Hemorrhage from an external bodily orifice is a dramatic symptom frequently of ominous portent. Acute bleeding arouses at least three grave suspicions— a blood dyscrasia, the ulceration of a malignant neoplasm or a chronic inflammatory process, particularly tuberculosis.
This report deals with a group of patients whose presenting symptom was hemorrhage but in whom serious organic disease was excluded. The diagnosis of bleeding from benign cause, furtively advanced at first, was borne out by thorough investigation and later observation in the follow-up clinic.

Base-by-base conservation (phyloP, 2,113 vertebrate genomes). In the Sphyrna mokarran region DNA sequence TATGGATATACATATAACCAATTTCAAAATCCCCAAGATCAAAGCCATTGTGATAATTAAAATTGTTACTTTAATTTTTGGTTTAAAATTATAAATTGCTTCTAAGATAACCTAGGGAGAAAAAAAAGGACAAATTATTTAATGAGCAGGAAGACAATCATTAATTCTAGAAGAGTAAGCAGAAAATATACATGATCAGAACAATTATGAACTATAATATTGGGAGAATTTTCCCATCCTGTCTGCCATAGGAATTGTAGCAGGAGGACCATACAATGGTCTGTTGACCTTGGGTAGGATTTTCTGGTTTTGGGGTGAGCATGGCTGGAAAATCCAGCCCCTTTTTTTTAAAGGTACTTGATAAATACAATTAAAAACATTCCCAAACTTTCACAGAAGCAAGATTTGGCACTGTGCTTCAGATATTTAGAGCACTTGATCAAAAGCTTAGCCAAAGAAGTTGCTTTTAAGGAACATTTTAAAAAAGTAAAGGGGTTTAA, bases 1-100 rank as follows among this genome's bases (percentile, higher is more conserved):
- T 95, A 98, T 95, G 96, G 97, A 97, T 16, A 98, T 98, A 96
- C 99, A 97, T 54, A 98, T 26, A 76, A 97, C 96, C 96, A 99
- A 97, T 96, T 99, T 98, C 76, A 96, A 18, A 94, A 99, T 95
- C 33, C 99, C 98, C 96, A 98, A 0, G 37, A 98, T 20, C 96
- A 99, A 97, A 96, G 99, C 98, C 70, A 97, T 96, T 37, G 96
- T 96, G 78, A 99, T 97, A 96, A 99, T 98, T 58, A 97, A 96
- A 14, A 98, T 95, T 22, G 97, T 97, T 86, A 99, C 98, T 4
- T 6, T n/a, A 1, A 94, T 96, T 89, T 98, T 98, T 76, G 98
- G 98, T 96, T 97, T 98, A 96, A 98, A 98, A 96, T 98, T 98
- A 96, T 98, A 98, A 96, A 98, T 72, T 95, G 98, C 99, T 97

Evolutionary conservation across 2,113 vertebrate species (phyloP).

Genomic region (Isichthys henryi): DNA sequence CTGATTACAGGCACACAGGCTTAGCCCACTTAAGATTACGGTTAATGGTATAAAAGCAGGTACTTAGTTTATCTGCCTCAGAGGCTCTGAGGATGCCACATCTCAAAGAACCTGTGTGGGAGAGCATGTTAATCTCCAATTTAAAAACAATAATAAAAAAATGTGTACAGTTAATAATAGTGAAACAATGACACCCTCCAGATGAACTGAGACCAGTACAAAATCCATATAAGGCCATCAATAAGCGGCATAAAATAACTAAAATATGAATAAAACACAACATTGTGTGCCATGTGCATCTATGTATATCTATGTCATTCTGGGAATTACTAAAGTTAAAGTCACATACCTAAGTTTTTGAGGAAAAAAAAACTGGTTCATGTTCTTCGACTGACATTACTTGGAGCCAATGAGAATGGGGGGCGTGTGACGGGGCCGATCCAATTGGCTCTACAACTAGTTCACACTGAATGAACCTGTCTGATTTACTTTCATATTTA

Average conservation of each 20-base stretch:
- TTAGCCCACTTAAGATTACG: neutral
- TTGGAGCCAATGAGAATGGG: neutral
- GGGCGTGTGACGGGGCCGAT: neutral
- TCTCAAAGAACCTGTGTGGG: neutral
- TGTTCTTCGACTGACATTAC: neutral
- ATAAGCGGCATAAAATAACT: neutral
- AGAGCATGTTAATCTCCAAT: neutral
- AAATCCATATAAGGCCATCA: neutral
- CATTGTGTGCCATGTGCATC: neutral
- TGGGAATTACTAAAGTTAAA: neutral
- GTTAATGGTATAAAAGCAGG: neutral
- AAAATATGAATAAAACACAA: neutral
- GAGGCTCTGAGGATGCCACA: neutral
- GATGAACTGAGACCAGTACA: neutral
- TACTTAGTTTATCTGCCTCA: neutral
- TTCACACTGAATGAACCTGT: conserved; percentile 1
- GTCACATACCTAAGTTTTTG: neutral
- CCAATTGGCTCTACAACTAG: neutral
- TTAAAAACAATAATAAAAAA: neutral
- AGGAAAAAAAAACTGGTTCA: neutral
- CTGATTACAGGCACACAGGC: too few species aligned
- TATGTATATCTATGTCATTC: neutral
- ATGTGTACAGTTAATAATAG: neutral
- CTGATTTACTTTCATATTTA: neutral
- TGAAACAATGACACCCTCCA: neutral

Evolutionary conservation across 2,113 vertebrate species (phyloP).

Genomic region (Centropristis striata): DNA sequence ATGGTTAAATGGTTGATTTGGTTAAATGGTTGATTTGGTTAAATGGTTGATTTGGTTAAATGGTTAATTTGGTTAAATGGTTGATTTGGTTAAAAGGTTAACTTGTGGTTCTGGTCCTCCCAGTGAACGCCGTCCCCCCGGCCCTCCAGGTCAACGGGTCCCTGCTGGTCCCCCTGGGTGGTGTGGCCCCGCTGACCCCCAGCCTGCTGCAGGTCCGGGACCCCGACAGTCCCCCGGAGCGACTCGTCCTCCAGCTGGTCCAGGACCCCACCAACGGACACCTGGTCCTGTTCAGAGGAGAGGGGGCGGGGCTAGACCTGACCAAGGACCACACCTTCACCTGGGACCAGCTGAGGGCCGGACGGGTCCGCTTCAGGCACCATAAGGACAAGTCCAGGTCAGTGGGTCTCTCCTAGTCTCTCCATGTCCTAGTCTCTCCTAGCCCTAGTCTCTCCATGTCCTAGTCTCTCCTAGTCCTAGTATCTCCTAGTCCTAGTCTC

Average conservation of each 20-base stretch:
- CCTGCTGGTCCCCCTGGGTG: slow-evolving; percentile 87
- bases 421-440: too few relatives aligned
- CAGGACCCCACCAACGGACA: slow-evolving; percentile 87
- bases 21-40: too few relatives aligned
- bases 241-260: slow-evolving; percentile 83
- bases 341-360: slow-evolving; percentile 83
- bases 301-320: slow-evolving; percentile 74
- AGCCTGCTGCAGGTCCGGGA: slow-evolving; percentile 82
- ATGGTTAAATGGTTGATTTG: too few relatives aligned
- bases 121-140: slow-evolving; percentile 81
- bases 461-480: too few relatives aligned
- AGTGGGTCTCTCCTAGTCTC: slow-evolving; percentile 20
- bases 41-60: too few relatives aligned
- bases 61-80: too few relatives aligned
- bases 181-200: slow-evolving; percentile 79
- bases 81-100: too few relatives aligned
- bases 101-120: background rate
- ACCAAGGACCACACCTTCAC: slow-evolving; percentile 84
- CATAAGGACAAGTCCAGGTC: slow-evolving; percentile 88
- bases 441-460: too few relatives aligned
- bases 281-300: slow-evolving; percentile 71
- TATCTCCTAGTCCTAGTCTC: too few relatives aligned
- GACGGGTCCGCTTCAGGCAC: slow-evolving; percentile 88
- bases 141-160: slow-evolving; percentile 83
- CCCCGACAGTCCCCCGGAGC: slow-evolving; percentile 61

HEMOPTYSIS OF BENIGN ORIGIN
Hemoptysis immediately suggests tuberculosis or the ulceration of a malignant intrapulmonary neoplasm. Nevertheless, direct visualization by bronchoscopy may at times reveal that the bleeding arises from a benign source, such as a hemangioma:
REPORT OF ILLUSTRATIVE CASES
Case 1 (courtesy of Dr. A. M. Fishberg).
—D. R., a woman, aged 39, coughed up half a glass ofblood two years ago. She was sent
KESSEL L. BLEEDING OF BENIGN ORIGIN. JAMA. 1931;97(15):1058–1060. doi:10.1001/jama.1931.02730150014005